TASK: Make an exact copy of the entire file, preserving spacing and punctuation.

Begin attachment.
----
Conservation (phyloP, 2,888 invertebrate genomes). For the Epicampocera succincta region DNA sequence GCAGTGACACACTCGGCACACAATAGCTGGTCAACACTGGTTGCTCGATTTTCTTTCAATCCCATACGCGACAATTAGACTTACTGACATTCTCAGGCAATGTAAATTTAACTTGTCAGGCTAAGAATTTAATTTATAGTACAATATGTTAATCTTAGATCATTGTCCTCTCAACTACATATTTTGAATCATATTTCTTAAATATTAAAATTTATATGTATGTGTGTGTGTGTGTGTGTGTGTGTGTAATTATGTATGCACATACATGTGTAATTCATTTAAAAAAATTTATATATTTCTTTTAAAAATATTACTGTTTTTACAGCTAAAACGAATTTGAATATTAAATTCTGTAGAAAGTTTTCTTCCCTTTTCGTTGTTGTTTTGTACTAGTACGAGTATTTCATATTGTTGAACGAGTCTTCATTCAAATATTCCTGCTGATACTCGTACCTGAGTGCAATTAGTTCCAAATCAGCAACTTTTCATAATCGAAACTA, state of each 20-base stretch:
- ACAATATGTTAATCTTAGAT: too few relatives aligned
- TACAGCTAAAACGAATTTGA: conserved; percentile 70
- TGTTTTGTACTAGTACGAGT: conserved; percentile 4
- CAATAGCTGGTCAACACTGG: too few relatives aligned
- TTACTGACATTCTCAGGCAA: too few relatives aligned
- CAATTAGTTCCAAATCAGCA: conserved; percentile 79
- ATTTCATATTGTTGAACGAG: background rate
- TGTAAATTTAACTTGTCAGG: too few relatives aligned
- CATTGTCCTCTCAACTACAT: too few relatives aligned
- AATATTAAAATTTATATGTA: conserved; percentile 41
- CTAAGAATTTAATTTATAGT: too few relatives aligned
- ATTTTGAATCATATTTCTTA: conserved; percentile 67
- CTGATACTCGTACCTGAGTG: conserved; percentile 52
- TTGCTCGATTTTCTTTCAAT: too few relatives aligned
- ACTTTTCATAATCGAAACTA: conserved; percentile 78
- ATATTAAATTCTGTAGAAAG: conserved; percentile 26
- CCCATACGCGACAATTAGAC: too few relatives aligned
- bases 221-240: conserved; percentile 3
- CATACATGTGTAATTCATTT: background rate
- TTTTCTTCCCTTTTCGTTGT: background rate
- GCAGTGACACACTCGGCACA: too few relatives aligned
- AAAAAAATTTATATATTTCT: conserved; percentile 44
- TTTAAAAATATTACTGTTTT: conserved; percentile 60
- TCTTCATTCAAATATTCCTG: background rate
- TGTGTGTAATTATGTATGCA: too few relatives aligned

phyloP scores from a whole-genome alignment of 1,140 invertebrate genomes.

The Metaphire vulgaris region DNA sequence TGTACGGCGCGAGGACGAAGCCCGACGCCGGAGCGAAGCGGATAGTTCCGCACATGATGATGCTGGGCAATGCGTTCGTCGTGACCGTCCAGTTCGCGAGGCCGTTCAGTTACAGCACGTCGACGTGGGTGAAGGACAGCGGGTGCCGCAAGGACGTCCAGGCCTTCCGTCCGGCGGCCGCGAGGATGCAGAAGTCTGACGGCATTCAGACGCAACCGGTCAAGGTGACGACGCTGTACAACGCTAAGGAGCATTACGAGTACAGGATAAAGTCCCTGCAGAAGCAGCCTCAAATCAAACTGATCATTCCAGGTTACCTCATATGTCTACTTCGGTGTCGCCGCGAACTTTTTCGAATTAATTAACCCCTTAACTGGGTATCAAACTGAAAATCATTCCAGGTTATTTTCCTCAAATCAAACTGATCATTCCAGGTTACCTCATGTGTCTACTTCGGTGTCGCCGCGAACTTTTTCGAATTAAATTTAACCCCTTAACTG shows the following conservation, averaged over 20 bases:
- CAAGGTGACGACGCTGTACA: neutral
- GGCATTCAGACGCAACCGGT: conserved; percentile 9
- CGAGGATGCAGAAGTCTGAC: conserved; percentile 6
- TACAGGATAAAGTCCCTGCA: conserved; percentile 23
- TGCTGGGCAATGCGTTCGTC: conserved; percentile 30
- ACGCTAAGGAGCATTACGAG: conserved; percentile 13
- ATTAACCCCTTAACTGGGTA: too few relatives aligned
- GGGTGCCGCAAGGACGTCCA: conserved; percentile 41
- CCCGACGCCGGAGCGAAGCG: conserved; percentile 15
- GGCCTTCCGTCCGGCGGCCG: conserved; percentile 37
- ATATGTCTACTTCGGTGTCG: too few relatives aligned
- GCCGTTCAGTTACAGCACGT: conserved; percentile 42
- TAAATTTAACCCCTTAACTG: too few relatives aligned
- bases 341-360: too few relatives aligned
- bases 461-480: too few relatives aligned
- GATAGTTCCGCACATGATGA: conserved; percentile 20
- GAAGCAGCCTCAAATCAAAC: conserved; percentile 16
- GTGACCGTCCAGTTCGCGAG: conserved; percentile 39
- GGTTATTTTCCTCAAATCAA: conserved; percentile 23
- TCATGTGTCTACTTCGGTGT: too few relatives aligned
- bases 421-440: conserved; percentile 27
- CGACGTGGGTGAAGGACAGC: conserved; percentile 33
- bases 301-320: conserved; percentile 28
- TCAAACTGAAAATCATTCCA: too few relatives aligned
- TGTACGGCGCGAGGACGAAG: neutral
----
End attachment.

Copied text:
Conservation (phyloP, 2,888 invertebrate genomes). For the Epicampocera succincta region DNA sequence GCAGTGACACACTCGGCACACAATAGCTGGTCAACACTGGTTGCTCGATTTTCTTTCAATCCCATACGCGACAATTAGACTTACTGACATTCTCAGGCAATGTAAATTTAACTTGTCAGGCTAAGAATTTAATTTATAGTACAATATGTTAATCTTAGATCATTGTCCTCTCAACTACATATTTTGAATCATATTTCTTAAATATTAAAATTTATATGTATGTGTGTGTGTGTGTGTGTGTGTGTGTAATTATGTATGCACATACATGTGTAATTCATTTAAAAAAATTTATATATTTCTTTTAAAAATATTACTGTTTTTACAGCTAAAACGAATTTGAATATTAAATTCTGTAGAAAGTTTTCTTCCCTTTTCGTTGTTGTTTTGTACTAGTACGAGTATTTCATATTGTTGAACGAGTCTTCATTCAAATATTCCTGCTGATACTCGTACCTGAGTGCAATTAGTTCCAAATCAGCAACTTTTCATAATCGAAACTA, state of each 20-base stretch:
- ACAATATGTTAATCTTAGAT: too few relatives aligned
- TACAGCTAAAACGAATTTGA: conserved; percentile 70
- TGTTTTGTACTAGTACGAGT: conserved; percentile 4
- CAATAGCTGGTCAACACTGG: too few relatives aligned
- TTACTGACATTCTCAGGCAA: too few relatives aligned
- CAATTAGTTCCAAATCAGCA: conserved; percentile 79
- ATTTCATATTGTTGAACGAG: background rate
- TGTAAATTTAACTTGTCAGG: too few relatives aligned
- CATTGTCCTCTCAACTACAT: too few relatives aligned
- AATATTAAAATTTATATGTA: conserved; percentile 41
- CTAAGAATTTAATTTATAGT: too few relatives aligned
- ATTTTGAATCATATTTCTTA: conserved; percentile 67
- CTGATACTCGTACCTGAGTG: conserved; percentile 52
- TTGCTCGATTTTCTTTCAAT: too few relatives aligned
- ACTTTTCATAATCGAAACTA: conserved; percentile 78
- ATATTAAATTCTGTAGAAAG: conserved; percentile 26
- CCCATACGCGACAATTAGAC: too few relatives aligned
- bases 221-240: conserved; percentile 3
- CATACATGTGTAATTCATTT: background rate
- TTTTCTTCCCTTTTCGTTGT: background rate
- GCAGTGACACACTCGGCACA: too few relatives aligned
- AAAAAAATTTATATATTTCT: conserved; percentile 44
- TTTAAAAATATTACTGTTTT: conserved; percentile 60
- TCTTCATTCAAATATTCCTG: background rate
- TGTGTGTAATTATGTATGCA: too few relatives aligned

phyloP scores from a whole-genome alignment of 1,140 invertebrate genomes.

The Metaphire vulgaris region DNA sequence TGTACGGCGCGAGGACGAAGCCCGACGCCGGAGCGAAGCGGATAGTTCCGCACATGATGATGCTGGGCAATGCGTTCGTCGTGACCGTCCAGTTCGCGAGGCCGTTCAGTTACAGCACGTCGACGTGGGTGAAGGACAGCGGGTGCCGCAAGGACGTCCAGGCCTTCCGTCCGGCGGCCGCGAGGATGCAGAAGTCTGACGGCATTCAGACGCAACCGGTCAAGGTGACGACGCTGTACAACGCTAAGGAGCATTACGAGTACAGGATAAAGTCCCTGCAGAAGCAGCCTCAAATCAAACTGATCATTCCAGGTTACCTCATATGTCTACTTCGGTGTCGCCGCGAACTTTTTCGAATTAATTAACCCCTTAACTGGGTATCAAACTGAAAATCATTCCAGGTTATTTTCCTCAAATCAAACTGATCATTCCAGGTTACCTCATGTGTCTACTTCGGTGTCGCCGCGAACTTTTTCGAATTAAATTTAACCCCTTAACTG shows the following conservation, averaged over 20 bases:
- CAAGGTGACGACGCTGTACA: neutral
- GGCATTCAGACGCAACCGGT: conserved; percentile 9
- CGAGGATGCAGAAGTCTGAC: conserved; percentile 6
- TACAGGATAAAGTCCCTGCA: conserved; percentile 23
- TGCTGGGCAATGCGTTCGTC: conserved; percentile 30
- ACGCTAAGGAGCATTACGAG: conserved; percentile 13
- ATTAACCCCTTAACTGGGTA: too few relatives aligned
- GGGTGCCGCAAGGACGTCCA: conserved; percentile 41
- CCCGACGCCGGAGCGAAGCG: conserved; percentile 15
- GGCCTTCCGTCCGGCGGCCG: conserved; percentile 37
- ATATGTCTACTTCGGTGTCG: too few relatives aligned
- GCCGTTCAGTTACAGCACGT: conserved; percentile 42
- TAAATTTAACCCCTTAACTG: too few relatives aligned
- bases 341-360: too few relatives aligned
- bases 461-480: too few relatives aligned
- GATAGTTCCGCACATGATGA: conserved; percentile 20
- GAAGCAGCCTCAAATCAAAC: conserved; percentile 16
- GTGACCGTCCAGTTCGCGAG: conserved; percentile 39
- GGTTATTTTCCTCAAATCAA: conserved; percentile 23
- TCATGTGTCTACTTCGGTGT: too few relatives aligned
- bases 421-440: conserved; percentile 27
- CGACGTGGGTGAAGGACAGC: conserved; percentile 33
- bases 301-320: conserved; percentile 28
- TCAAACTGAAAATCATTCCA: too few relatives aligned
- TGTACGGCGCGAGGACGAAG: neutral